We’ve finally started to settle down from the busy real estate season so I thought I would share a recent inspection report. We charge $125 to perform a pool inspection and that includes visual inspection and condition report for the pool and all associated equipment. We know pools and can verify that all plumbing, equipment, computers, valves (including automatic) are working properly.
We test all the normal parameters of water chemistry and apply our experience to tell you how it most likely got that way, and how to fix it if necessary. Although water chemistry can sometimes indicate a leak, we do not include a leak detection in the inspection, though we can arrange for one for you if necessary. We can dye test suspected cracks within arms length of the water’s edge.
All deficiencies that we note come with an estimate of the cost to repair or replace, and a suggestion of which one makes more sense. You can then take our honest assessment and figure out what makes the most sense for you.
At the equipment, we move all diverter valves, test the heater, blower, pumps, chillers, etc. We do not disturb the backwash valve because if it’s been awhile since it’s been used it’s often difficult to get them back into position where they won’t leak. We do ascertain if the backwash valve is leaking. We also check that we are getting good flow from all of the suction lines.
If you have any questions, or would like to arrange for your own pool inspection, please call me at 214-989-3888.
North Texas Pool Inspection Bierstadt Dr Plano for publication
Today’s post covers how to replace the gaskets around a light fixture in a fiberglass pool. The same process applies to vinyl pools but you’ll have to be careful about the placement of the liner in the repair. You will definitely want to consult the installation manual.
One thing right off the bat is when you start to look at doing this repair, you will want to note if you have the 8-hole fixture or the 10-hole fixture. You can see that this fixture is 10 holes / screws. In this picture you can see that a former company put a bunch of hard drying epoxy type substance in an attempt to keep the thing from leaking, so all that had to come off first before we could get a good seal with the new gasket.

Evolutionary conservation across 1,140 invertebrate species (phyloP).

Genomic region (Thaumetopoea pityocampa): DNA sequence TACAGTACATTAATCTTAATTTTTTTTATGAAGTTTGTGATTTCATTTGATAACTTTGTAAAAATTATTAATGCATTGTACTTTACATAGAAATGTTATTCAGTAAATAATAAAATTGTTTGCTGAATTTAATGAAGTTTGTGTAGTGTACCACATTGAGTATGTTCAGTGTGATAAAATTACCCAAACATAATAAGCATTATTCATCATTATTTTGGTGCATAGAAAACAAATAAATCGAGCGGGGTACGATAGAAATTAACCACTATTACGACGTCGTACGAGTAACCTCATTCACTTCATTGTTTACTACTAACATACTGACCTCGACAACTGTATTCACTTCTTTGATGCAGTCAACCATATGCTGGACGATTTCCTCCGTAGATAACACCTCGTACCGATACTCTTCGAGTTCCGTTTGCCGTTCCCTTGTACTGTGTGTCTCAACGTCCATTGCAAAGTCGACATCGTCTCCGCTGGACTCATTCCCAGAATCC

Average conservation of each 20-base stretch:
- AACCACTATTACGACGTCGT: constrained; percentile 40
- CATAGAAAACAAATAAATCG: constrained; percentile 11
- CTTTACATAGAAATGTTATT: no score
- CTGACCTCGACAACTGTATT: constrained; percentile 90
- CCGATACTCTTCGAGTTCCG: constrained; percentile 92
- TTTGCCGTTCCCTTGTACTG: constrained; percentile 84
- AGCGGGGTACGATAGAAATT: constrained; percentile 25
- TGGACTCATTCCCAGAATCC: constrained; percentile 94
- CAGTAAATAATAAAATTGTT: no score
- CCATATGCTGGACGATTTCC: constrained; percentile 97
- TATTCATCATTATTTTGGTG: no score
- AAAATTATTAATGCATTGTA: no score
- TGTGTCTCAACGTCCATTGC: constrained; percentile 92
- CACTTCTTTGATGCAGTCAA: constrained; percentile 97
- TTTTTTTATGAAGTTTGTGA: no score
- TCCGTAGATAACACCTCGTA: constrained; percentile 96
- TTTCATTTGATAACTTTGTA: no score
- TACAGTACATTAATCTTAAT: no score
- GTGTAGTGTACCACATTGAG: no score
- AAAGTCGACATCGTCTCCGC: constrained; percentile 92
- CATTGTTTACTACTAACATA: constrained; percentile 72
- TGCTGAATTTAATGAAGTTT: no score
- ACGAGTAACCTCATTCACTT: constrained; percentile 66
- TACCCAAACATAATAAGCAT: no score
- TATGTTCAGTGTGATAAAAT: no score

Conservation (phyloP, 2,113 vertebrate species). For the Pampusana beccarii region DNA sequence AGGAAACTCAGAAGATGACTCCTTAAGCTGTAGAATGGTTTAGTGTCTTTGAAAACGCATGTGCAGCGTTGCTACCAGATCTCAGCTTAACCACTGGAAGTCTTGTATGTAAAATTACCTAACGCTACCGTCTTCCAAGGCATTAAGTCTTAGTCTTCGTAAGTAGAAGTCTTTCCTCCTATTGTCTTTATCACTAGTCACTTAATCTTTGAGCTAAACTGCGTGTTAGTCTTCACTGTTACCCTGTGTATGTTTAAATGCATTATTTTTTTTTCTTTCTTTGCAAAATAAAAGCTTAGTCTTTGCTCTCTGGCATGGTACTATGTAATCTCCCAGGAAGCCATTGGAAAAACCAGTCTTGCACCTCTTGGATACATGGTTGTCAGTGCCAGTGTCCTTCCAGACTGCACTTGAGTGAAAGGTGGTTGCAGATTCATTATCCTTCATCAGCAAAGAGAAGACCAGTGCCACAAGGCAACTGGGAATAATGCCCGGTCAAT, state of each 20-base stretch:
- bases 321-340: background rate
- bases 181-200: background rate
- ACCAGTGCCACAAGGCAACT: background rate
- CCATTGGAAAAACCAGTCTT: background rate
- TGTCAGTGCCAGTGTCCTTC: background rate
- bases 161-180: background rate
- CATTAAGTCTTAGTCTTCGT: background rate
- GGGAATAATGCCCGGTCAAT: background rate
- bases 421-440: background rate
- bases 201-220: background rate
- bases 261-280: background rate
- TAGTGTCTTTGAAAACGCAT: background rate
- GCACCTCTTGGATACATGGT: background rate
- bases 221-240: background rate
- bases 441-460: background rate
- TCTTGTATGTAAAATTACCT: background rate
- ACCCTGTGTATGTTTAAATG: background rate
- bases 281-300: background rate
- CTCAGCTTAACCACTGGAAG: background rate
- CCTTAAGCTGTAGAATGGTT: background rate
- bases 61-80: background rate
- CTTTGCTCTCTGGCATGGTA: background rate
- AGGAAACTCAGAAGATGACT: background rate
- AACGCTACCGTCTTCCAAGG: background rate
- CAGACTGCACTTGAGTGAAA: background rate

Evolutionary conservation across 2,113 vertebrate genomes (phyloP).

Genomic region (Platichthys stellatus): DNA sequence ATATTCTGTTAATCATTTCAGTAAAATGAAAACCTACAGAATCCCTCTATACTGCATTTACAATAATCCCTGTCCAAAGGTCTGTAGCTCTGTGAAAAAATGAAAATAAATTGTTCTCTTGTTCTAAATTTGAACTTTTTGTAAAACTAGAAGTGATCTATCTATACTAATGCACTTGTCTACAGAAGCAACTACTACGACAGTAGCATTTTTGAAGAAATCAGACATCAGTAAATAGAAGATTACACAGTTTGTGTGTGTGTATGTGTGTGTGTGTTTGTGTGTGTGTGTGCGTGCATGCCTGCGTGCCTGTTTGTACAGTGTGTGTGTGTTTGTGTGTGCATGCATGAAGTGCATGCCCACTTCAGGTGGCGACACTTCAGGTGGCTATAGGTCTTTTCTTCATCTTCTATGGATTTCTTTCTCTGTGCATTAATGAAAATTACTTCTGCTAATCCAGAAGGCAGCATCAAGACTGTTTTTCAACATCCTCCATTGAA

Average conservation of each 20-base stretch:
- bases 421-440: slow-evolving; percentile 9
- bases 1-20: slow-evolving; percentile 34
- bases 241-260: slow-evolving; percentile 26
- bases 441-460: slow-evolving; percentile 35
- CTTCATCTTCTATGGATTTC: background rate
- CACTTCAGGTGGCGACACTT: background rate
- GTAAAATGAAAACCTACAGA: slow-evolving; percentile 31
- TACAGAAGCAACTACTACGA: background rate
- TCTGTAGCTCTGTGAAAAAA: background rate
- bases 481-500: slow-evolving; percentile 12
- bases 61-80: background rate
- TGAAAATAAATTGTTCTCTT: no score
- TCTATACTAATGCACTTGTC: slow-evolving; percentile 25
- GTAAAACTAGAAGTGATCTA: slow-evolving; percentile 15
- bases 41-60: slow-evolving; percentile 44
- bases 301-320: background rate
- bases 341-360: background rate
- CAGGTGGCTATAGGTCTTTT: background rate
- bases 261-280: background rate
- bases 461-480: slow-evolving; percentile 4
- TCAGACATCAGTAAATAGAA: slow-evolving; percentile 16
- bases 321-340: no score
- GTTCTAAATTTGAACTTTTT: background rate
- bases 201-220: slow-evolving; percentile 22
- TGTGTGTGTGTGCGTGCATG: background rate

The new gasket is a totally different material than the old ones. The new kits come with both the vinyl thick gasket and a couple of the cork/fabric type. There is no way to retrofit the foam type of gasket in an existing installation because you need to remove the fixture and line up the front and back pieces. What I am doing here is pulling out the remainder of the old gasket (poking out the sides) while wrapping the fixture in the new gasket, starting at the top. You must keep at least 2 bolts always attached to the rear ring (behind the fiberglass wall of the pool) because if not there is the chance of that ring sliding and you not being able to reattach it. Note also that all the old epoxy and black goopy stuff has been removed.
Finally, once the new gasket has been put on, you need to install the chrome ring. The chrome ring is what the light fixture actually attaches too. You have to take the fixture apart because the fixture ring is larger than the chrome ring. When doing this I noticed the nut on the light fixture was almost totally disintegrated. When I grabbed it with the pliers it just fell apart. Chemical maintenance becomes critical in older fiberglass pools as the lining starts leach into the pool water. I do not profess to know the chemistry behind this, but I’ve seen it a couple times now. The pool water here was so acidic a little cut on my finger started to really burn when submerged. A little trick for the chrome ring, I bought longer SS bolts of the same size as the existing bolts. This allowed me to replace a couple bolts holding the chrome ring to the retaining ring behind the wall. With that secure I could take out all the other ones without worrying about the retaining ring getting away from me. Once you have all the normal bolts in place you can remove the long ones and put the originals back in. The end result looked very nice I thought. If we can help you with leaking fixtures, leaks in general, or just general pool questions, give us a call at 214-989-3888.